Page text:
Another important nugget of my upbringing was that on his own, my father took in THE ROCKY HORROR PICTURE SHOW 'round 1980, and was so blown away by the outrageous behavior and the catchy score he bought me the soundtrack album and a mini-poster for Christmas that year, and Dammit Janet if I didn't start memorizing those songs top to bottom. It wouldn't be until two years later that I finally got to see the movie, and by then midnight was already too late for him - my cousin David Beran took me instead. But the subtle message underneath this small gesture was that in a time where it was still a topic of fear and myth, my father was not hung up about gay people or unusual sexual expression, and he felt neither should I. And that's done wonders for my self-esteem, ways of representing myself, and my worldview, not to mention that I received early initiation into a community of kinks and kooks that as recently as last Saturday night has always made me welcome.
As I left home to become an adult, Dad finally had enough of trying to tilt at Wal-Mart windmills with turkey lacers, and began gradually phasing out all ties to the factory, to the point where today any family connection to the M.E. Heuck Company is in name only. While his cousin John Morrison would find himself back in the old Heuck business of sorts, forming the coalition that would save and rehab Clifton's Esquire theatre, Dad decided to explore another realm of the family tree, and follow the example of his great grand uncle John Henry Twachtman, and take up impressionist oil painting. He had always decorated the house for years with classic art; now he began to make it himself. And he's very good: The American Impressionist Society chose this painting, "Fog Lifting on Dollar Island," to be part of their 9th Annual National Exhibit at the CODA Gallery in Palm Beach back in November 2008.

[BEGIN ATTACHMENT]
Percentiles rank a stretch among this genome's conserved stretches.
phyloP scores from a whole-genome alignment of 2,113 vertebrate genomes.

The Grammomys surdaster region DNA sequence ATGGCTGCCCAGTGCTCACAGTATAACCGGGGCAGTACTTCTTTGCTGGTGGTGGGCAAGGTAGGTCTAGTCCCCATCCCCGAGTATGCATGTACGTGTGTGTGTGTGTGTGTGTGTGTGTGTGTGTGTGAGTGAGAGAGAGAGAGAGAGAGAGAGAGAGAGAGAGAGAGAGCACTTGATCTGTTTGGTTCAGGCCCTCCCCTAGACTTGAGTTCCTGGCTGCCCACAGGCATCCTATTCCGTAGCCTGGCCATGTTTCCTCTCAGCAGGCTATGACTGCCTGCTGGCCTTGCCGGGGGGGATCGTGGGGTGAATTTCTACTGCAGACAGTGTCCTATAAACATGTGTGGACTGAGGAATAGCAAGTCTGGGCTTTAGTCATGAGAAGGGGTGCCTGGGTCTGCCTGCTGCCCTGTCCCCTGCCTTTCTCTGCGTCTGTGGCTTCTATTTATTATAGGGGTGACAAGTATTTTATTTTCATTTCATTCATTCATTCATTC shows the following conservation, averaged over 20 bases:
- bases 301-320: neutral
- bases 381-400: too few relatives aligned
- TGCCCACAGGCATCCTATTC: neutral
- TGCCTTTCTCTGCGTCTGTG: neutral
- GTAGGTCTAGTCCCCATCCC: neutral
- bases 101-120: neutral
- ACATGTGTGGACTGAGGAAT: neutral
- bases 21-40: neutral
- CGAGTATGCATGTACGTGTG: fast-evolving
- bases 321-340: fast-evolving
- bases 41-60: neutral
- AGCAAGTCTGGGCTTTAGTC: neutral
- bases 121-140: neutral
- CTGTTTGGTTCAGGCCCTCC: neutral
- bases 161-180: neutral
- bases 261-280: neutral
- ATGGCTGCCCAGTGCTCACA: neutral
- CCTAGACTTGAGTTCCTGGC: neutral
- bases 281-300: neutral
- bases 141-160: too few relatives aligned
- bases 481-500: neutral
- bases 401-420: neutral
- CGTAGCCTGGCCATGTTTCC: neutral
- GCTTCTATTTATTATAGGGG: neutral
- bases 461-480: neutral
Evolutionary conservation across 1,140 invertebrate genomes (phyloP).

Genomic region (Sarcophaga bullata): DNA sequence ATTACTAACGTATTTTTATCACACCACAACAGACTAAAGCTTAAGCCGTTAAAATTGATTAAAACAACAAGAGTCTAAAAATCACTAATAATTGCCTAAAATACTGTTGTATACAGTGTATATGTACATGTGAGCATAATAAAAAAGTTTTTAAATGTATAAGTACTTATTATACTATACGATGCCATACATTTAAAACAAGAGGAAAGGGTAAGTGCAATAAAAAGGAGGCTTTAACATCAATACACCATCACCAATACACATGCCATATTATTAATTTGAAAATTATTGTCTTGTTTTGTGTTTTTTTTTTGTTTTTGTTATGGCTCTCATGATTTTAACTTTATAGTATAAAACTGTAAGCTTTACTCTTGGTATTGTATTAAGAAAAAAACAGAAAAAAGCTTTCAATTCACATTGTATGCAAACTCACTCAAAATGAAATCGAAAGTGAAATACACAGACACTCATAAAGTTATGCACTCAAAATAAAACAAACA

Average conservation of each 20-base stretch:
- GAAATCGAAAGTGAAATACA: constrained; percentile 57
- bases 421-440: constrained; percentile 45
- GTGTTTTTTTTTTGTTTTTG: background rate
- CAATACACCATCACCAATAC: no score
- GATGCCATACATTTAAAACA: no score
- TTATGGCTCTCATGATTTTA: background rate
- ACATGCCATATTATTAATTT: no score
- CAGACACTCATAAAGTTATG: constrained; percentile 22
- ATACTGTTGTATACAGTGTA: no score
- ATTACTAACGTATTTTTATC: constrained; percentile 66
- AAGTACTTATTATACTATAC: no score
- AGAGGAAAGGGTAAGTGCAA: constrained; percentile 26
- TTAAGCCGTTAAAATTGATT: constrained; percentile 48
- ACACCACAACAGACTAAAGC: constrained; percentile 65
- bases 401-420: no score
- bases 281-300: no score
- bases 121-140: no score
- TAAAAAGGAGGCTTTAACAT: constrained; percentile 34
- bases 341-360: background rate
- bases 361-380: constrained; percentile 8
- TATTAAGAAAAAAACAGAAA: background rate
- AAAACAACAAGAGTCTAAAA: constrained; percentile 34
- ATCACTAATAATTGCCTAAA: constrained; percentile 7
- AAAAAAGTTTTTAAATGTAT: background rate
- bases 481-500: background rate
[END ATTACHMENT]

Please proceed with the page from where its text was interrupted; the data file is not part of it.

As with many older fellows, Dad isn't as motivated to do the kind of trekking to the movies like we used to do. He's got a house on a hill and a beautiful downtown view and a bigger-than-sod-it-all widescreen TV, so between a nice sunset, a Netflix subscription, and Fox News, why ever leave the house? Not that there's many of our old haunts left anyhow. But when I come home to visit, I always make a game effort to get him out to something with an audience; I've taken him to KING KONG and THANK YOU FOR SMOKING, and he's enjoyed them. And I bring a stack of DVDs that I'm pretty sure he wouldn't seek out on his own. Sometimes the choices click, sometimes, eh, not so much. But it's always a good and simple pleasure to sit down to a movie with your dad.
Well, Big Rog, you're 71 today. The Lyric and the Opera House are flatland now, Peoples Theatre is now a pizza parlour run by nuns, which must give a good atheist like you a chuckle. But flip those digits around, and you get 17. Having picked up the cinema bug from you, I think you'll agree that when we watch a great movie, we feel as excited as a young buck ready to explore the world; it makes us feel like 17 again. And it happens to be your favorite song too.
Psst! Got some money burning a hole in your pocket? Go to RogerHeuck.com and buy a painting! Sure he loves my endearments, but that don't pay the bills!